Vietnam Vets With Agent Orange-Linked Cancer Are Still Waiting For Justice

Veterans Benefits
AP photo by John Minchillo

For decades, veterans of the Vietnam War have been pushing to get the Department of Veterans Affairs to acknowledge the link between exposure to the defoliant Agent Orange and certain long-term medical conditions, including cancer.


Alan Eller is one such Army veteran who has filed three VA claims, over more than a decade, to make the connection between Agent Orange and his diagnosis with bladder cancer.

Even though doctors outside the VA certified the link between his cancer and his service, the VA has rejected all of Eller’s claims.

“My doctors have been telling me Agent Orange probably caused the cancer dating back almost 20 years now,” Eller told ProPublica. “It’s been a fight at every turn with the VA.”

An ongoing research project by ProPublica and The Virginian-Pilot has been documenting the stories of Vietnam veterans and family members who are coping with the lifelong health effects of Agent Orange. Of the 5,000 veterans they spoke to, they found more than 125 cases of bladder cancer.

In March 2016, the National Academies of Sciences released a report sponsored by the VA, called “Veterans and Agent Orange: Update 2014,” which moved bladder cancer and hyperthyroidism from “inadequate or insufficient” evidence to “limited or suggestive” evidence of connection to Agent Orange exposure. The report further recommended that the VA include bladder cancer on the list of conditions presumed to be linked to Agent Orange. At this time, no action has be taken.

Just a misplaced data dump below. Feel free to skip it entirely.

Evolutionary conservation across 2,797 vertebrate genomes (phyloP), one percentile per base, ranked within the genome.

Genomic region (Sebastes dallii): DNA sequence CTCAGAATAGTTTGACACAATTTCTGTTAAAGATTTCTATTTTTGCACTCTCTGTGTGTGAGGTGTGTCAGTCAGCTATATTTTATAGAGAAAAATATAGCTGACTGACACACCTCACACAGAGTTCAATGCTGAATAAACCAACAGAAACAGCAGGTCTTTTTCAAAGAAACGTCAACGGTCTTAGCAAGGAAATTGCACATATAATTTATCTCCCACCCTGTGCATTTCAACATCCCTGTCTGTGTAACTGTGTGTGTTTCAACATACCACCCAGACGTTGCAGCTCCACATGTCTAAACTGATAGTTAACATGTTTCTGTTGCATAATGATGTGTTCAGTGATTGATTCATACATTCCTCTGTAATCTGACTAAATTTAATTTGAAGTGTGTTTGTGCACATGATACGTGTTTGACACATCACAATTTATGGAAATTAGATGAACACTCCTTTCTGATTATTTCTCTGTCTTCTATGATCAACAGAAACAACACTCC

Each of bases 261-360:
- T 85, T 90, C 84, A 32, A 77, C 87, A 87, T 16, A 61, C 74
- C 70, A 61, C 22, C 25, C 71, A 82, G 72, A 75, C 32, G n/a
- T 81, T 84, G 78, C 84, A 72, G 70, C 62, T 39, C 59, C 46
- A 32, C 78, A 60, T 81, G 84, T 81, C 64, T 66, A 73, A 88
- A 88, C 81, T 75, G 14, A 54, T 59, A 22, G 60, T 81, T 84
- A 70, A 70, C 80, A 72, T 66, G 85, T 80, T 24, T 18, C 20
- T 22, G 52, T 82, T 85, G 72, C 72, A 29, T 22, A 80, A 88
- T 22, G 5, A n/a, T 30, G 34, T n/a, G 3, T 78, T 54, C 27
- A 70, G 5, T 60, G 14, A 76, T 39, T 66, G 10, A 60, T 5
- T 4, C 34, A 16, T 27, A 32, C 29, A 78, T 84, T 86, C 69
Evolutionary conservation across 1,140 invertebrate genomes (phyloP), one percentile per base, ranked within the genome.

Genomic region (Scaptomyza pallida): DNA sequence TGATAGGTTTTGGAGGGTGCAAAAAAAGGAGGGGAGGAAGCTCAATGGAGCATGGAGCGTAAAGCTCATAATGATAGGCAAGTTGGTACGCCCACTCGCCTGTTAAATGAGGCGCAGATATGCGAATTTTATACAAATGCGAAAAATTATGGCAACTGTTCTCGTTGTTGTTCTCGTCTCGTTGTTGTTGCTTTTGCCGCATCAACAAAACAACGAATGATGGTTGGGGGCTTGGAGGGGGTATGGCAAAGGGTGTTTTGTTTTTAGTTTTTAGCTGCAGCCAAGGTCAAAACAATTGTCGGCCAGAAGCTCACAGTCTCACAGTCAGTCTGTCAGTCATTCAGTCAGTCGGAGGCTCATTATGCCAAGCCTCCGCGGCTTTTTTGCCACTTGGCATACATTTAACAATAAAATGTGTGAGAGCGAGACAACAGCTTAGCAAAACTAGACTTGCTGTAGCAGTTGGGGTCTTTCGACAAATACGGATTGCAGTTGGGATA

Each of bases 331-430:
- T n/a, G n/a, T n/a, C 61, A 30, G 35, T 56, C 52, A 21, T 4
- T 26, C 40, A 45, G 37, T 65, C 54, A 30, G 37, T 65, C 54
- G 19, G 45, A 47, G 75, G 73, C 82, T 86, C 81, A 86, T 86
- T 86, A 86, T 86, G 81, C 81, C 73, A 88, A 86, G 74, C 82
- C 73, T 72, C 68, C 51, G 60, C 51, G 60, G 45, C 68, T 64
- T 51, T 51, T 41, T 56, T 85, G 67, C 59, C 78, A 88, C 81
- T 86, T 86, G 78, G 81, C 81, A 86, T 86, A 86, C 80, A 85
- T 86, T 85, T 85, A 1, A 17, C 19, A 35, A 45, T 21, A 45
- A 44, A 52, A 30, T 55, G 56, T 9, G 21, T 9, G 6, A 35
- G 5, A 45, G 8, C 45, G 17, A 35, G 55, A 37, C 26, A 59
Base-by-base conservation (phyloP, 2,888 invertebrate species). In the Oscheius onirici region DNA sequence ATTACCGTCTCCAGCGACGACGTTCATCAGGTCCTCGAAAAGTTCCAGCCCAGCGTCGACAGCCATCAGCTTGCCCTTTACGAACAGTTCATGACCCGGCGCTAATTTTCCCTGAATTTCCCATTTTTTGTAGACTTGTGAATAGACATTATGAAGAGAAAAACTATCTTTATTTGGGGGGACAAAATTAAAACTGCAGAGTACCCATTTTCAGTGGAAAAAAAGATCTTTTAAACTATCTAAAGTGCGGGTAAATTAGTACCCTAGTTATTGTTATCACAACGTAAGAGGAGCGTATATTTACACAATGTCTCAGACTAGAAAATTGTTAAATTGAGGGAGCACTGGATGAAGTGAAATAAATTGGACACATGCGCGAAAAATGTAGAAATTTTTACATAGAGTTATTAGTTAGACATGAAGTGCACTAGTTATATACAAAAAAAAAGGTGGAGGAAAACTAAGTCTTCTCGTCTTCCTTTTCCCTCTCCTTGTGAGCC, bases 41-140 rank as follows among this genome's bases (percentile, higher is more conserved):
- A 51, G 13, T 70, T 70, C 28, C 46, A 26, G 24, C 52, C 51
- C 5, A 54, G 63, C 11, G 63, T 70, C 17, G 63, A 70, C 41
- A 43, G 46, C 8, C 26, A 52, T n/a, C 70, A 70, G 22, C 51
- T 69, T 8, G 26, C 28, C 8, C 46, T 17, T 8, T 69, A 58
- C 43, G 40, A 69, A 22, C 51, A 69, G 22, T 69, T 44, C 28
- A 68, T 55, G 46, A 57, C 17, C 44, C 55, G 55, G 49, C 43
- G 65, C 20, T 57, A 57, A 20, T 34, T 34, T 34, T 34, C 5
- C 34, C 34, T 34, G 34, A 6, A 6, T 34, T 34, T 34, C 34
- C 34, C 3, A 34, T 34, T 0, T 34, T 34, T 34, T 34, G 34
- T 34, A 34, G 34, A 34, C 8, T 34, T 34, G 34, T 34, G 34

“I feel like the government’s kinda letting me down with this thing,” said Charles Marshen, a Vietnam vet with bladder cancer, in a video by ProPublica. “But I don’t hold anything against my country. I can’t do that.”

Agent Orange was one of the herbicides and defoliants used by the military during the Vietnam War to kill plant life so American forces could see the enemy through the jungle. From 1961 to 1971, the United States sprayed 20,000,000 gallons over enemy-held territories.

Below Chuck Logan, 73, talks about his exposure to Agent Orange and his experience with bladder cancer and the VA.

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